His point is that there’s more than one “honey hole” to fish if you’re a retailer or a manufacturer. He’s absolutely right. It’s a dynamic market with evolving opportunities.
Put it this way. If you think your business is an “outdoor” business (whether you’re a manufacturer or a retailer), you should go to the “outdoor” trade show. And AFFTA should do its damndest to make that show a better fly experience for those interests, whether it carries an official IFTD partnership or not.
If you’d describe your business as a “fishing” business, you should go to the “fishing” trade show. And AFFTA should do its damndest to not be a tag-along, rather a featured act at ICAST. (For the record, I know that ASA brass, many of whom are also die-hard fly anglers personally, have also indicated a willingness to make that happen, which is exactly why AFFTA went that direction in the first place.)
If you think your business is a bit of both, maybe you should go to both. Okay, I read some of you loud and clear that finances limit your options, and you can’t be flitting about to trade shows when you should be minding the store. But that’s your call.
Heck, it’s already been going that way for the past few years with retailers attending ICAST and/or OR, and manufacturers exhibiting at one show or another (or both), based on what their business models and plans have told them to do.
My point is that it doesn’t have to be a mutually exclusive deal. Why can’t we have it all? Why can’t we work to develop fly fishing’s prominence within “all fishing” as well as the “outdoor” realm with equal impact?
By deciding not to maroon itself on “fly fishing island,” AFFTA has already done plenty to inspire meaningful conversation, and hopefully action. If AFFTA plays its cards right, works as facilitator, negotiator, and representative of a powerful lobby interest within both “all fishing” and “outdoor,” it will continue to be a viable and effective trade organization.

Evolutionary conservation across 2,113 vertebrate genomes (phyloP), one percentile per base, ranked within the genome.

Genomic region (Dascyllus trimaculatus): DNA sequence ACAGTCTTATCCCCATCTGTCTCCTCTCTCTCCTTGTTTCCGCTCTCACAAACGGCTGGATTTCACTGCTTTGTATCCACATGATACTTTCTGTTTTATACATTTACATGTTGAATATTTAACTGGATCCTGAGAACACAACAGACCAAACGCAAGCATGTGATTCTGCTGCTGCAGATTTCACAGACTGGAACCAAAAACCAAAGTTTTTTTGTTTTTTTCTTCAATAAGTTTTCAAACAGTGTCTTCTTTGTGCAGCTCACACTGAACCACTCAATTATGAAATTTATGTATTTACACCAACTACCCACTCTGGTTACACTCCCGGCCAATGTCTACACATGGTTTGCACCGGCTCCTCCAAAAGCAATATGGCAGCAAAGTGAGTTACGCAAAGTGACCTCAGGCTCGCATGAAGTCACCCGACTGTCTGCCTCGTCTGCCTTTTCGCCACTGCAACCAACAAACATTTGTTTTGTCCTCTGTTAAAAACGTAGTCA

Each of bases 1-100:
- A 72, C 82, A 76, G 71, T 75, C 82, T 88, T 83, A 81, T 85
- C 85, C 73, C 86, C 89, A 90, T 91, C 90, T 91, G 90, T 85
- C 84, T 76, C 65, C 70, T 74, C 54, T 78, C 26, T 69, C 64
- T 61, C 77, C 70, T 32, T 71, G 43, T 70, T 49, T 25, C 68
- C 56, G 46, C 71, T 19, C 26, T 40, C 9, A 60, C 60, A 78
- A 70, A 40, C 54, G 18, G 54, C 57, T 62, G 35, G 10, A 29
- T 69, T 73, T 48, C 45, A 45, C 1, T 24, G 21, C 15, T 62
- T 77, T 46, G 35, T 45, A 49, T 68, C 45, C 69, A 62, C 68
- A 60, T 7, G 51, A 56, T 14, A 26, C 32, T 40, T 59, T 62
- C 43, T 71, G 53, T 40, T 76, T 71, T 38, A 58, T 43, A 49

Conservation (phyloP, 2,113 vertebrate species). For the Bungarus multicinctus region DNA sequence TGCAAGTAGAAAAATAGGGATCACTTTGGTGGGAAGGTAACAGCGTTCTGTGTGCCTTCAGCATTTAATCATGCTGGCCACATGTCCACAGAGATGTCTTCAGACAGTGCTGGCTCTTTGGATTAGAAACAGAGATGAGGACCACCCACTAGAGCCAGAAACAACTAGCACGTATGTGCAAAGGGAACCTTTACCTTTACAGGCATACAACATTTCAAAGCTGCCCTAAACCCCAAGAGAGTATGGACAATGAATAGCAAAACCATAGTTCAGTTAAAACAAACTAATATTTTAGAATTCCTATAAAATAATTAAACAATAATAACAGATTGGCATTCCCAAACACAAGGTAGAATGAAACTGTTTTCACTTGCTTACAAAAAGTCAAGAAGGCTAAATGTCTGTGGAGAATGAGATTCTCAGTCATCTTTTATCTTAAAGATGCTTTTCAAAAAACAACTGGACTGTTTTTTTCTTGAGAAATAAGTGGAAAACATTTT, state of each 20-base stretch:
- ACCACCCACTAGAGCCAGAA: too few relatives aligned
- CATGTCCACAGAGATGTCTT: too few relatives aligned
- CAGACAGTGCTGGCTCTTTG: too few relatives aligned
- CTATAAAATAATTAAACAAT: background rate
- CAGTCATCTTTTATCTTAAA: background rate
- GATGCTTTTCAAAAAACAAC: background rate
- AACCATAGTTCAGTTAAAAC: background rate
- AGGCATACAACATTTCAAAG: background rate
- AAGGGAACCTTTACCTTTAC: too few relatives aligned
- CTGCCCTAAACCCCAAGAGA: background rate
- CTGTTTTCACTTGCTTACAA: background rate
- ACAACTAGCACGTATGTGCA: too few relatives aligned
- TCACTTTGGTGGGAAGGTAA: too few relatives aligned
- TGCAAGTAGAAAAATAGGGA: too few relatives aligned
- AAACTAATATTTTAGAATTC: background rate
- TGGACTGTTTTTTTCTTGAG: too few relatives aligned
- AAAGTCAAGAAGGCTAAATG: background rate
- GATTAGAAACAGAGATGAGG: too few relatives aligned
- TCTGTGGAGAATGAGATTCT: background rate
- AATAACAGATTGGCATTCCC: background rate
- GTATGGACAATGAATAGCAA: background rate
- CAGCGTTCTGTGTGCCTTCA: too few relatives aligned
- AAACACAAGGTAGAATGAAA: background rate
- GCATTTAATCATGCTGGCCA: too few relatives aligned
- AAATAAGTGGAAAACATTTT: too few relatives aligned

In closing, I’ll digress a bit here, but I think it’s with good reason, and I know many of you will understand. My late mentor, Charlie Meyers of the Denver Post always reminded me that, in the context of writing columns, making magazines and books, and all that, “It’s a marathon, and not a sprint.” He warned me that, over the course of my writing career, I was going to piss some people off, and endear myself to others. And if I lasted long enough, and wrote honestly enough, it was quite likely that some who liked me would inevitably become upset with me, and yet, some who were angry with me would eventually come around. It’s all about respect. And respect is earned through effort, and willingness to take risks, and keeping your focus on a larger end goal.
In that light, as you know, I have been a vocal critic of AFFTA in the past. But in this particular instance, I cannot help but respect the decision AFFTA has made, just like I will respect your individual decisions regarding where you go, and what you do in the trade show context.
I do think the options and opportunities are much better now than they were even a few months ago. We have a uniquely wonderful and interesting sport.
I think it’s moving forward.